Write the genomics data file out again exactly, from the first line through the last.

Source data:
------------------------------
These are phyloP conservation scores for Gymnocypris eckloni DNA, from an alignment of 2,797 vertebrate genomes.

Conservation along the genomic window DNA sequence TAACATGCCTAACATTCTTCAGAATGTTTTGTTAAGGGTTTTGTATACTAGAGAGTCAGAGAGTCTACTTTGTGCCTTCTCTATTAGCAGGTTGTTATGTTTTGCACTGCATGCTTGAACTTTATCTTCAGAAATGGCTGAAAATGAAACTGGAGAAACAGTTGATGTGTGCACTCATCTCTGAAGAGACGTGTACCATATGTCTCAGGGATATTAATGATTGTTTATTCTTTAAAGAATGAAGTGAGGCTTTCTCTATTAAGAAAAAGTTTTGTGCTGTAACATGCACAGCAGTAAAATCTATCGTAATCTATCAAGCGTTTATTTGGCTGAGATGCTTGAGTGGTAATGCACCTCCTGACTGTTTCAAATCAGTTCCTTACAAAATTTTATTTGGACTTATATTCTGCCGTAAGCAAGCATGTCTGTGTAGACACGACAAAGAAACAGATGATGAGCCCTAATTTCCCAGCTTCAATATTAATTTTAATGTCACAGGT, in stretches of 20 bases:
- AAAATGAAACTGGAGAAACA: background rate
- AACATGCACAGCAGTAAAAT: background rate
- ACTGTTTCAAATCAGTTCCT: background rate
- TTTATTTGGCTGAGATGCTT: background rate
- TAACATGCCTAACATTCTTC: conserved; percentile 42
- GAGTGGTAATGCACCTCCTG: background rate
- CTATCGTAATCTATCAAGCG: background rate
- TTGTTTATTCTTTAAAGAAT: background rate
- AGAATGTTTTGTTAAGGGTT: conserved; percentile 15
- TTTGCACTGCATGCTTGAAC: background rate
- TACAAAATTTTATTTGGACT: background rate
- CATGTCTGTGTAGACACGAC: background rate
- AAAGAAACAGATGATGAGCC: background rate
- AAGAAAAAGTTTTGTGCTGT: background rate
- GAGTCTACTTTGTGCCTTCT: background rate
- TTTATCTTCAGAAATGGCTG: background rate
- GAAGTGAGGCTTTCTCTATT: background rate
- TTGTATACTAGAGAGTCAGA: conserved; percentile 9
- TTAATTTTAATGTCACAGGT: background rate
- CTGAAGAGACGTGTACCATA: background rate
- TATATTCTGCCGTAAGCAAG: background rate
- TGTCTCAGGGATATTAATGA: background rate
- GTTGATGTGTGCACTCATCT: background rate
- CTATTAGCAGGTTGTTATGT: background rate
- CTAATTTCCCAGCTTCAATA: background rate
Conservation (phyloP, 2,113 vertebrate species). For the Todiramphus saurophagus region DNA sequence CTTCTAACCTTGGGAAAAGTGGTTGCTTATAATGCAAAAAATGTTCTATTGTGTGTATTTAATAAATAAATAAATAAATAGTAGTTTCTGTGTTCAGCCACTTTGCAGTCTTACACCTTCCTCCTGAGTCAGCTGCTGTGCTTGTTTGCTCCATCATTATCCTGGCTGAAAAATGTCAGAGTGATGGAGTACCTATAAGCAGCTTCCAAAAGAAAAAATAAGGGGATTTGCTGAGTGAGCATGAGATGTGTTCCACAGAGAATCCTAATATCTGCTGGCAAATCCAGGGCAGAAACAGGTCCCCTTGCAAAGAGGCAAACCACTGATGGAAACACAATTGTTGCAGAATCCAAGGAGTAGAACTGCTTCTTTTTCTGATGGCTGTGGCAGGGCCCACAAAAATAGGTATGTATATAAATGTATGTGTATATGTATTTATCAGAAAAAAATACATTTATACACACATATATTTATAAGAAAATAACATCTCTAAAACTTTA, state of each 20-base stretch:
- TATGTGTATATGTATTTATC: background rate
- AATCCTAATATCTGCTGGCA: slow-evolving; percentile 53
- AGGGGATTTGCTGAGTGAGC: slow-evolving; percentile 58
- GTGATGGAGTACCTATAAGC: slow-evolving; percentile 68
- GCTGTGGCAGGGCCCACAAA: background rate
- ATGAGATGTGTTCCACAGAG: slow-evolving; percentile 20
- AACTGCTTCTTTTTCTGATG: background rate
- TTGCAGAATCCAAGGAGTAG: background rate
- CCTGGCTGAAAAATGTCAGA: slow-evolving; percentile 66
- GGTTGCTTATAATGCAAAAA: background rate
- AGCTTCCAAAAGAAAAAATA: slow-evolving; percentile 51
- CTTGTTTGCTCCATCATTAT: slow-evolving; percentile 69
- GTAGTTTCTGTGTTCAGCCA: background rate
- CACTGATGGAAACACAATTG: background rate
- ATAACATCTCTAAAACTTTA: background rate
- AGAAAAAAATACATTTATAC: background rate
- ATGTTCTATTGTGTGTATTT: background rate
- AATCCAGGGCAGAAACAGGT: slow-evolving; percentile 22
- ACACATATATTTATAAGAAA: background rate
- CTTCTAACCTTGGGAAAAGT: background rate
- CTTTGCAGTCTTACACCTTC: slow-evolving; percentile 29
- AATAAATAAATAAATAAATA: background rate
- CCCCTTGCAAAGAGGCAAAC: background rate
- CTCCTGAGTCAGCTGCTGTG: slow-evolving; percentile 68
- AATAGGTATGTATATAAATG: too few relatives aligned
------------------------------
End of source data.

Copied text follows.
These are phyloP conservation scores for Gymnocypris eckloni DNA, from an alignment of 2,797 vertebrate genomes.

Conservation along the genomic window DNA sequence TAACATGCCTAACATTCTTCAGAATGTTTTGTTAAGGGTTTTGTATACTAGAGAGTCAGAGAGTCTACTTTGTGCCTTCTCTATTAGCAGGTTGTTATGTTTTGCACTGCATGCTTGAACTTTATCTTCAGAAATGGCTGAAAATGAAACTGGAGAAACAGTTGATGTGTGCACTCATCTCTGAAGAGACGTGTACCATATGTCTCAGGGATATTAATGATTGTTTATTCTTTAAAGAATGAAGTGAGGCTTTCTCTATTAAGAAAAAGTTTTGTGCTGTAACATGCACAGCAGTAAAATCTATCGTAATCTATCAAGCGTTTATTTGGCTGAGATGCTTGAGTGGTAATGCACCTCCTGACTGTTTCAAATCAGTTCCTTACAAAATTTTATTTGGACTTATATTCTGCCGTAAGCAAGCATGTCTGTGTAGACACGACAAAGAAACAGATGATGAGCCCTAATTTCCCAGCTTCAATATTAATTTTAATGTCACAGGT, in stretches of 20 bases:
- AAAATGAAACTGGAGAAACA: background rate
- AACATGCACAGCAGTAAAAT: background rate
- ACTGTTTCAAATCAGTTCCT: background rate
- TTTATTTGGCTGAGATGCTT: background rate
- TAACATGCCTAACATTCTTC: conserved; percentile 42
- GAGTGGTAATGCACCTCCTG: background rate
- CTATCGTAATCTATCAAGCG: background rate
- TTGTTTATTCTTTAAAGAAT: background rate
- AGAATGTTTTGTTAAGGGTT: conserved; percentile 15
- TTTGCACTGCATGCTTGAAC: background rate
- TACAAAATTTTATTTGGACT: background rate
- CATGTCTGTGTAGACACGAC: background rate
- AAAGAAACAGATGATGAGCC: background rate
- AAGAAAAAGTTTTGTGCTGT: background rate
- GAGTCTACTTTGTGCCTTCT: background rate
- TTTATCTTCAGAAATGGCTG: background rate
- GAAGTGAGGCTTTCTCTATT: background rate
- TTGTATACTAGAGAGTCAGA: conserved; percentile 9
- TTAATTTTAATGTCACAGGT: background rate
- CTGAAGAGACGTGTACCATA: background rate
- TATATTCTGCCGTAAGCAAG: background rate
- TGTCTCAGGGATATTAATGA: background rate
- GTTGATGTGTGCACTCATCT: background rate
- CTATTAGCAGGTTGTTATGT: background rate
- CTAATTTCCCAGCTTCAATA: background rate
Conservation (phyloP, 2,113 vertebrate species). For the Todiramphus saurophagus region DNA sequence CTTCTAACCTTGGGAAAAGTGGTTGCTTATAATGCAAAAAATGTTCTATTGTGTGTATTTAATAAATAAATAAATAAATAGTAGTTTCTGTGTTCAGCCACTTTGCAGTCTTACACCTTCCTCCTGAGTCAGCTGCTGTGCTTGTTTGCTCCATCATTATCCTGGCTGAAAAATGTCAGAGTGATGGAGTACCTATAAGCAGCTTCCAAAAGAAAAAATAAGGGGATTTGCTGAGTGAGCATGAGATGTGTTCCACAGAGAATCCTAATATCTGCTGGCAAATCCAGGGCAGAAACAGGTCCCCTTGCAAAGAGGCAAACCACTGATGGAAACACAATTGTTGCAGAATCCAAGGAGTAGAACTGCTTCTTTTTCTGATGGCTGTGGCAGGGCCCACAAAAATAGGTATGTATATAAATGTATGTGTATATGTATTTATCAGAAAAAAATACATTTATACACACATATATTTATAAGAAAATAACATCTCTAAAACTTTA, state of each 20-base stretch:
- TATGTGTATATGTATTTATC: background rate
- AATCCTAATATCTGCTGGCA: slow-evolving; percentile 53
- AGGGGATTTGCTGAGTGAGC: slow-evolving; percentile 58
- GTGATGGAGTACCTATAAGC: slow-evolving; percentile 68
- GCTGTGGCAGGGCCCACAAA: background rate
- ATGAGATGTGTTCCACAGAG: slow-evolving; percentile 20
- AACTGCTTCTTTTTCTGATG: background rate
- TTGCAGAATCCAAGGAGTAG: background rate
- CCTGGCTGAAAAATGTCAGA: slow-evolving; percentile 66
- GGTTGCTTATAATGCAAAAA: background rate
- AGCTTCCAAAAGAAAAAATA: slow-evolving; percentile 51
- CTTGTTTGCTCCATCATTAT: slow-evolving; percentile 69
- GTAGTTTCTGTGTTCAGCCA: background rate
- CACTGATGGAAACACAATTG: background rate
- ATAACATCTCTAAAACTTTA: background rate
- AGAAAAAAATACATTTATAC: background rate
- ATGTTCTATTGTGTGTATTT: background rate
- AATCCAGGGCAGAAACAGGT: slow-evolving; percentile 22
- ACACATATATTTATAAGAAA: background rate
- CTTCTAACCTTGGGAAAAGT: background rate
- CTTTGCAGTCTTACACCTTC: slow-evolving; percentile 29
- AATAAATAAATAAATAAATA: background rate
- CCCCTTGCAAAGAGGCAAAC: background rate
- CTCCTGAGTCAGCTGCTGTG: slow-evolving; percentile 68
- AATAGGTATGTATATAAATG: too few relatives aligned